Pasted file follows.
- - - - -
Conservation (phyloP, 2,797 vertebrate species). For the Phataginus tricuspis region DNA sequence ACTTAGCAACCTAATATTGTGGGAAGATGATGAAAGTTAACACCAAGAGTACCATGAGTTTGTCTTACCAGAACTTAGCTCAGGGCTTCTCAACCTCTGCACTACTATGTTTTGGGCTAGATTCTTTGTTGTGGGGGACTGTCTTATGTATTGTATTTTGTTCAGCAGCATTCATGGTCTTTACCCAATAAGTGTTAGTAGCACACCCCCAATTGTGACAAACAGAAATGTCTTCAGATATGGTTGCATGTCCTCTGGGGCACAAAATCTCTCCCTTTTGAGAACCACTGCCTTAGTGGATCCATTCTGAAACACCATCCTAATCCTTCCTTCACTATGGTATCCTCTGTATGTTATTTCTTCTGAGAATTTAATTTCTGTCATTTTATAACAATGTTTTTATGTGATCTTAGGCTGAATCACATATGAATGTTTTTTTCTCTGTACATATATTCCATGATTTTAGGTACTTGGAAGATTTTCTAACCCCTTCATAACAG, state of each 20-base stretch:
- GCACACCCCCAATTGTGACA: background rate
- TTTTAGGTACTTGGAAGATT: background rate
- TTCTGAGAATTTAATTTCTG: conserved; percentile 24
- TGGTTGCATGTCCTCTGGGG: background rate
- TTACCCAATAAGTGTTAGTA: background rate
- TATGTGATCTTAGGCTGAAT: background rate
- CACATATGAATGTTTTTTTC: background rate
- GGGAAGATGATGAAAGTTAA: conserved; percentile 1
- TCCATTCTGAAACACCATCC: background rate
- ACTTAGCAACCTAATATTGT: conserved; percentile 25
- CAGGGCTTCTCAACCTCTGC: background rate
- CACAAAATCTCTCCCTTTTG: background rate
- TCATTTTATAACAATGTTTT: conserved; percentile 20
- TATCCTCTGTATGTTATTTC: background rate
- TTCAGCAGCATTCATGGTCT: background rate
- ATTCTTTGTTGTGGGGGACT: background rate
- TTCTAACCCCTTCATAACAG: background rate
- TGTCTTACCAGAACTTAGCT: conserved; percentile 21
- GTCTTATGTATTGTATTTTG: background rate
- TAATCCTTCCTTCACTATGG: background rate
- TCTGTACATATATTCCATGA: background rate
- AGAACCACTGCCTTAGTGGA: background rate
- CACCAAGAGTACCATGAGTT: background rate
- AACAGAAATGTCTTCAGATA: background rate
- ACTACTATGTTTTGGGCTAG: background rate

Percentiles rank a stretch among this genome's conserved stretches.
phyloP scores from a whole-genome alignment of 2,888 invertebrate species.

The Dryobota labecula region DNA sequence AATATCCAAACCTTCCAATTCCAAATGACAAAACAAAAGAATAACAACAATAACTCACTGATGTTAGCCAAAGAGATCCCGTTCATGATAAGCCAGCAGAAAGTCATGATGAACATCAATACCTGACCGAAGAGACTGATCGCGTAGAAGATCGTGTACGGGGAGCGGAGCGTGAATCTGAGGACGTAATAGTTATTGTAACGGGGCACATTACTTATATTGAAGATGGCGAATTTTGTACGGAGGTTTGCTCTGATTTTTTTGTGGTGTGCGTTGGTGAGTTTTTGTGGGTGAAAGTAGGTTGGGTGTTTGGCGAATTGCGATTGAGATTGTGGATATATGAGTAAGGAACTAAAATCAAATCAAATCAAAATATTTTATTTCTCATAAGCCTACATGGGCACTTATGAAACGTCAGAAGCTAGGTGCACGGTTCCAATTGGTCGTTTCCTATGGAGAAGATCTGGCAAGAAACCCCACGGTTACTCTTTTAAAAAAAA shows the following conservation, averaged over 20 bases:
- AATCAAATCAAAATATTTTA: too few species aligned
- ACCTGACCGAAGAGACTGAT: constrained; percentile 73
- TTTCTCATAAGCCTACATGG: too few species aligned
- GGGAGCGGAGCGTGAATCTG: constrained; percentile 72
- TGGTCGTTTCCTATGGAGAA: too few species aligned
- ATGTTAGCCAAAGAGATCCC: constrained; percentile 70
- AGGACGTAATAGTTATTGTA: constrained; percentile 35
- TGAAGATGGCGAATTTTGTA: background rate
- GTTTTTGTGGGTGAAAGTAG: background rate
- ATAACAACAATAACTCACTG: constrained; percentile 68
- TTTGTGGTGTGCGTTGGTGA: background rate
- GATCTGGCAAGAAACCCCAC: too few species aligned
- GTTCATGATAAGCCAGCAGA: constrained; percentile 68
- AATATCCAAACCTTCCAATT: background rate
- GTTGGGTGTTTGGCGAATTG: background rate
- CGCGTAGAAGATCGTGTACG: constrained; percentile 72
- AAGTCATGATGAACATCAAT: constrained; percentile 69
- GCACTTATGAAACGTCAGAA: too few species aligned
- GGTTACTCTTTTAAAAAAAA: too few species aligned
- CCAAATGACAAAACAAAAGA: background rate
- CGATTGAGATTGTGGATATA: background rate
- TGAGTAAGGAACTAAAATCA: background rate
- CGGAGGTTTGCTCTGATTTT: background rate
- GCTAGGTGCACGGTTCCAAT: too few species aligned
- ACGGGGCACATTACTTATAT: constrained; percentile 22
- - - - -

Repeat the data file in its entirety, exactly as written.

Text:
Conservation (phyloP, 2,797 vertebrate species). For the Phataginus tricuspis region DNA sequence ACTTAGCAACCTAATATTGTGGGAAGATGATGAAAGTTAACACCAAGAGTACCATGAGTTTGTCTTACCAGAACTTAGCTCAGGGCTTCTCAACCTCTGCACTACTATGTTTTGGGCTAGATTCTTTGTTGTGGGGGACTGTCTTATGTATTGTATTTTGTTCAGCAGCATTCATGGTCTTTACCCAATAAGTGTTAGTAGCACACCCCCAATTGTGACAAACAGAAATGTCTTCAGATATGGTTGCATGTCCTCTGGGGCACAAAATCTCTCCCTTTTGAGAACCACTGCCTTAGTGGATCCATTCTGAAACACCATCCTAATCCTTCCTTCACTATGGTATCCTCTGTATGTTATTTCTTCTGAGAATTTAATTTCTGTCATTTTATAACAATGTTTTTATGTGATCTTAGGCTGAATCACATATGAATGTTTTTTTCTCTGTACATATATTCCATGATTTTAGGTACTTGGAAGATTTTCTAACCCCTTCATAACAG, state of each 20-base stretch:
- GCACACCCCCAATTGTGACA: background rate
- TTTTAGGTACTTGGAAGATT: background rate
- TTCTGAGAATTTAATTTCTG: conserved; percentile 24
- TGGTTGCATGTCCTCTGGGG: background rate
- TTACCCAATAAGTGTTAGTA: background rate
- TATGTGATCTTAGGCTGAAT: background rate
- CACATATGAATGTTTTTTTC: background rate
- GGGAAGATGATGAAAGTTAA: conserved; percentile 1
- TCCATTCTGAAACACCATCC: background rate
- ACTTAGCAACCTAATATTGT: conserved; percentile 25
- CAGGGCTTCTCAACCTCTGC: background rate
- CACAAAATCTCTCCCTTTTG: background rate
- TCATTTTATAACAATGTTTT: conserved; percentile 20
- TATCCTCTGTATGTTATTTC: background rate
- TTCAGCAGCATTCATGGTCT: background rate
- ATTCTTTGTTGTGGGGGACT: background rate
- TTCTAACCCCTTCATAACAG: background rate
- TGTCTTACCAGAACTTAGCT: conserved; percentile 21
- GTCTTATGTATTGTATTTTG: background rate
- TAATCCTTCCTTCACTATGG: background rate
- TCTGTACATATATTCCATGA: background rate
- AGAACCACTGCCTTAGTGGA: background rate
- CACCAAGAGTACCATGAGTT: background rate
- AACAGAAATGTCTTCAGATA: background rate
- ACTACTATGTTTTGGGCTAG: background rate

Percentiles rank a stretch among this genome's conserved stretches.
phyloP scores from a whole-genome alignment of 2,888 invertebrate species.

The Dryobota labecula region DNA sequence AATATCCAAACCTTCCAATTCCAAATGACAAAACAAAAGAATAACAACAATAACTCACTGATGTTAGCCAAAGAGATCCCGTTCATGATAAGCCAGCAGAAAGTCATGATGAACATCAATACCTGACCGAAGAGACTGATCGCGTAGAAGATCGTGTACGGGGAGCGGAGCGTGAATCTGAGGACGTAATAGTTATTGTAACGGGGCACATTACTTATATTGAAGATGGCGAATTTTGTACGGAGGTTTGCTCTGATTTTTTTGTGGTGTGCGTTGGTGAGTTTTTGTGGGTGAAAGTAGGTTGGGTGTTTGGCGAATTGCGATTGAGATTGTGGATATATGAGTAAGGAACTAAAATCAAATCAAATCAAAATATTTTATTTCTCATAAGCCTACATGGGCACTTATGAAACGTCAGAAGCTAGGTGCACGGTTCCAATTGGTCGTTTCCTATGGAGAAGATCTGGCAAGAAACCCCACGGTTACTCTTTTAAAAAAAA shows the following conservation, averaged over 20 bases:
- AATCAAATCAAAATATTTTA: too few species aligned
- ACCTGACCGAAGAGACTGAT: constrained; percentile 73
- TTTCTCATAAGCCTACATGG: too few species aligned
- GGGAGCGGAGCGTGAATCTG: constrained; percentile 72
- TGGTCGTTTCCTATGGAGAA: too few species aligned
- ATGTTAGCCAAAGAGATCCC: constrained; percentile 70
- AGGACGTAATAGTTATTGTA: constrained; percentile 35
- TGAAGATGGCGAATTTTGTA: background rate
- GTTTTTGTGGGTGAAAGTAG: background rate
- ATAACAACAATAACTCACTG: constrained; percentile 68
- TTTGTGGTGTGCGTTGGTGA: background rate
- GATCTGGCAAGAAACCCCAC: too few species aligned
- GTTCATGATAAGCCAGCAGA: constrained; percentile 68
- AATATCCAAACCTTCCAATT: background rate
- GTTGGGTGTTTGGCGAATTG: background rate
- CGCGTAGAAGATCGTGTACG: constrained; percentile 72
- AAGTCATGATGAACATCAAT: constrained; percentile 69
- GCACTTATGAAACGTCAGAA: too few species aligned
- GGTTACTCTTTTAAAAAAAA: too few species aligned
- CCAAATGACAAAACAAAAGA: background rate
- CGATTGAGATTGTGGATATA: background rate
- TGAGTAAGGAACTAAAATCA: background rate
- CGGAGGTTTGCTCTGATTTT: background rate
- GCTAGGTGCACGGTTCCAAT: too few species aligned
- ACGGGGCACATTACTTATAT: constrained; percentile 22